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Experiencing sadness to varying degrees is a normal part of our human experience.  Sad feelings may be a result of any number of life challenges or situations.  If circumstances change, we may begin to move out of those sad places.  Or, new attitudes or ways to cope with a situation may emerge that help us to feel like ourselves again. 


However, sometimes circumstances do not change and we may feel unable to cope, or to cope in healthy ways.  Feelings of sadness may persist and cause behavioral patterns of withdrawal, lack of motivation, changes in our eating and sleeping patterns, and a pervasive lack of enjoying the usual activities that once brought us satisfaction.  We may notice tendencies to see ourselves and our life more pessimistically and notice more negative thinking patterns.  For some individuals, greater irritability or anger is more pervasive than sadness and increased tearfulness.


In extreme situations, feelings of despair may turn into passing thoughts that life is no longer worth living, or specific thoughts of suicide.


It is time to get professional help if, after a few weeks, one's mood just doesn't improve, and immediate  help if suicidal thoughts arise.  Professional help means, not just a compassionate listener, but someone to help guide you towards new thinking patterns, new coping tools and to assist you in emotional healing and steady progress towards re-engaging in life. 


 (Please note:  In serious cases of suicidal intent, it is always imperative that one go immediately to the emergency room of your local hospital.)



Situational depression may occur as a result of challenging life circumstances arising that overwhelm our ability to cope.  Learning new coping skills and strategies can help restore emotional normalcy.  Developing new perspectives and gaining tools for emotional management,  can positively contribute towards regaining one's enthusiasm for life and moving out of situational depression.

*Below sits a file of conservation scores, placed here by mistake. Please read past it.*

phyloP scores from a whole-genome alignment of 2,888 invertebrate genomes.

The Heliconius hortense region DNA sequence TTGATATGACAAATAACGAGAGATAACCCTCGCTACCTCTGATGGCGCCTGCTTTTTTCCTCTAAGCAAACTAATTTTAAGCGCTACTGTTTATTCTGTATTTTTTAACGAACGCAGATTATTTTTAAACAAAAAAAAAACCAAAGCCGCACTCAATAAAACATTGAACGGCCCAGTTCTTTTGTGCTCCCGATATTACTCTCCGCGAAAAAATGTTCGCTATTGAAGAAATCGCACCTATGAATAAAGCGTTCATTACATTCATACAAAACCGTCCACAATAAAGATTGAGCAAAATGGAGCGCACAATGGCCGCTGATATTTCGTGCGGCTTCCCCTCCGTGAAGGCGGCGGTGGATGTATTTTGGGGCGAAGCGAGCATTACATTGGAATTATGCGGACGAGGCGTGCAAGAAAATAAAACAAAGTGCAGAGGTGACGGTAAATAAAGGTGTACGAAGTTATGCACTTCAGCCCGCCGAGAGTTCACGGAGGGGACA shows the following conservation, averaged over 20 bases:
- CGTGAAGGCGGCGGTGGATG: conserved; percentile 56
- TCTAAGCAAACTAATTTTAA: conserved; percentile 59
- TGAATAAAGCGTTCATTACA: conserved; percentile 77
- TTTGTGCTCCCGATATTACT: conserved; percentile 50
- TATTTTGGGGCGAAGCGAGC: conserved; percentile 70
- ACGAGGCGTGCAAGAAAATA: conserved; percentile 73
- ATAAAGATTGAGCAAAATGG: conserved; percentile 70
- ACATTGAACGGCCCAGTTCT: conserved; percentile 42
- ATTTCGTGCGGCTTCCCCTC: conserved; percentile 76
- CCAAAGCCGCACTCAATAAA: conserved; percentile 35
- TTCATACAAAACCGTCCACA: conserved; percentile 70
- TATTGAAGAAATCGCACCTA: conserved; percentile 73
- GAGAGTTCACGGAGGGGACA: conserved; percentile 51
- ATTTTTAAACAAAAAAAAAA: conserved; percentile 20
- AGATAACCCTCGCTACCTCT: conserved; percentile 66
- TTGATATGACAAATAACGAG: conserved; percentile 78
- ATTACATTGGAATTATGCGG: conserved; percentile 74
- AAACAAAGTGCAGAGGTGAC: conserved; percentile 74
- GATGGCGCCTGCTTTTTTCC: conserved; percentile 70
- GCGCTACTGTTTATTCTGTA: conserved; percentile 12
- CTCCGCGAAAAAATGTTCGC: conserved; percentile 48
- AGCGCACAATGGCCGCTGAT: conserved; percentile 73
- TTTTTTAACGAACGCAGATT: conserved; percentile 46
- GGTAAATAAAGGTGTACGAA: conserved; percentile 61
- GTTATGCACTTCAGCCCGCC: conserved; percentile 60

Depression that occurs, not as a result of any obvious situation, or that continues long after a problematic situation arises or has been resolved, may indicate changes in one's biochemistry.  Some individuals are biologically predisposed to depression more than others and may have a greater tendency toward developing depression when challenging situations do arise or even for no apparent reason.  Sometimes early childhood traumas can predispose one to depression.  Biological depression can also be a result of hormonal changes and fluctuations that occur from a woman's menstrual cycle or after childbirth, known as Postpartum Depression.  Certain medications have been known to contribute towards experiencing depression.



I understand how debilitating depressive symptoms can be.  Often, persons with depression may experience reactions from others, or even may tell themselves, that they should just get over it!  This is not only harmful advice, as it places unnecessary and inappropriate blame on the individual experiencing depression, but it keeps someone from pursuing help when help is available.  In my experience, people can recover from depression.  While, in some circumstances, persons may be prescribed anti-depressants by their doctor, medications aren't always required, particulary for situational depression.  However, even when medications are prescribed, research shows that medications in conjunction with psychotherapy contributes to the most successful outcomes.   In my work, I use cognitive-behavioral therapy, coupled with body-centered mindfulness approaches, to help individuals--


  • Develop realistic and hopeful narratives about themselves and their lives,


  • Gain hands on tools for managing and improving depressive emotional states,


  • Shift out of states of withdrawal and poor motivation into living one's life more fully and with greater enjoyment.






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